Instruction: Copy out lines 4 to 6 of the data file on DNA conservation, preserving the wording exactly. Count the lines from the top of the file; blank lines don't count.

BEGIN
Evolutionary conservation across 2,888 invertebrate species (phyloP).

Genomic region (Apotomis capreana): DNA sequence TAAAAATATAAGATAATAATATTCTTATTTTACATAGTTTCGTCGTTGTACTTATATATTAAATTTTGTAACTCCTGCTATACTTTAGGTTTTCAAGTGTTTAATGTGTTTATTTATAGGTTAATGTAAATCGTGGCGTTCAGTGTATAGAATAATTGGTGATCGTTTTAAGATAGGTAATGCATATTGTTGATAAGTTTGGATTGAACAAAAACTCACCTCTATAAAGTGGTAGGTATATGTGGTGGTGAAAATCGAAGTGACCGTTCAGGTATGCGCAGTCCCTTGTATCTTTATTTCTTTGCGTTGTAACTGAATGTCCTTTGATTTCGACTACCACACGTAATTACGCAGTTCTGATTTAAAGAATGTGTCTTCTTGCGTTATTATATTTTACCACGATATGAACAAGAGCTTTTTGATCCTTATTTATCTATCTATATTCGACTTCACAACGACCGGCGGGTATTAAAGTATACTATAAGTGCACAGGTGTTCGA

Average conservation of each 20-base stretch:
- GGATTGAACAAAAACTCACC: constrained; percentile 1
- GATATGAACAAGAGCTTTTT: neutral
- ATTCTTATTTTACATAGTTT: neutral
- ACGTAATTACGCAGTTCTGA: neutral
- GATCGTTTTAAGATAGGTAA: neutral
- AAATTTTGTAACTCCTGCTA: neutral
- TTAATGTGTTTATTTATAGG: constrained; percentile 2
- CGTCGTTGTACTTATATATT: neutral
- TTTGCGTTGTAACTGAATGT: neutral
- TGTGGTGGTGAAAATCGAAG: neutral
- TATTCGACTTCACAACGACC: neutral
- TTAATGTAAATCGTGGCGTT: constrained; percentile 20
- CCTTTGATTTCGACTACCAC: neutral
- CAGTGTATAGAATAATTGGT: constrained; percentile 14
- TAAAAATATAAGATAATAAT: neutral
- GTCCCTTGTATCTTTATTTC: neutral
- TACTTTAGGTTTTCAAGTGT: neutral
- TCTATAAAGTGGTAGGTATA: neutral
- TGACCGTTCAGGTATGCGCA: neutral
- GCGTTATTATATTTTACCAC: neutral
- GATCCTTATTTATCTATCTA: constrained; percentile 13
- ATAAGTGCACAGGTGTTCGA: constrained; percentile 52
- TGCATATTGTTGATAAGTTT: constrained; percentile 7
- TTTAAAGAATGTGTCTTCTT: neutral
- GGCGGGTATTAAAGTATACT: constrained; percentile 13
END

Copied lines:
- GGATTGAACAAAAACTCACC: constrained; percentile 1
- GATATGAACAAGAGCTTTTT: neutral
- ATTCTTATTTTACATAGTTT: neutral